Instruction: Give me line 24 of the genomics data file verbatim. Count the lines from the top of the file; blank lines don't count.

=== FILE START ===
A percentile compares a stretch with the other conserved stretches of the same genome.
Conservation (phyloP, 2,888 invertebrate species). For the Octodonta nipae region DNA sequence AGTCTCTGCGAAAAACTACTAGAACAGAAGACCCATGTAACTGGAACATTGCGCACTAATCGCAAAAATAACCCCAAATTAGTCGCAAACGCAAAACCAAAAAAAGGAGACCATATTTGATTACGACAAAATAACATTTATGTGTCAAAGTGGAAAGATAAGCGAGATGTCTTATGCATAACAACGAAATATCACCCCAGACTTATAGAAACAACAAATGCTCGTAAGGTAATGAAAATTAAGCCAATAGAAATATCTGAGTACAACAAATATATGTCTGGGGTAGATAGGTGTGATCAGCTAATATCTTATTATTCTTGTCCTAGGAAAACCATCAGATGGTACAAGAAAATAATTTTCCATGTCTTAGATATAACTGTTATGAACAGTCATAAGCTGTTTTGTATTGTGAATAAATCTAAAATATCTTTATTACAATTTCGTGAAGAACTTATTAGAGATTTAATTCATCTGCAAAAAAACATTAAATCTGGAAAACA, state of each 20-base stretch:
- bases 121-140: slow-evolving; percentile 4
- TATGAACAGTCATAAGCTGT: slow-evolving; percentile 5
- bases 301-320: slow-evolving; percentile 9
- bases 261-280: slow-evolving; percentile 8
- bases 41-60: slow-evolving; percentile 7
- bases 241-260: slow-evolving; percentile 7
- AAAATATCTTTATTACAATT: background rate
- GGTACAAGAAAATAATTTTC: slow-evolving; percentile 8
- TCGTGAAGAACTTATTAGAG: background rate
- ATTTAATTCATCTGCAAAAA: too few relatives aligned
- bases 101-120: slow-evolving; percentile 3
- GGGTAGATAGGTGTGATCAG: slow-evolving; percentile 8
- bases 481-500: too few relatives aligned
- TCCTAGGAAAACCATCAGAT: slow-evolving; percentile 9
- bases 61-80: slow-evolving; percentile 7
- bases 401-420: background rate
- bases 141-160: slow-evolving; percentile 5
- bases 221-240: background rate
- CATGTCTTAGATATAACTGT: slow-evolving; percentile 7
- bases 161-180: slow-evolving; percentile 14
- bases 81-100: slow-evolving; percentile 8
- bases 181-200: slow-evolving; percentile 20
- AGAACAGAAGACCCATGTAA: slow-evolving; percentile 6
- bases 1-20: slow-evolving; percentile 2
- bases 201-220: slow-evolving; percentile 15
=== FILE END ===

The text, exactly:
- bases 181-200: slow-evolving; percentile 20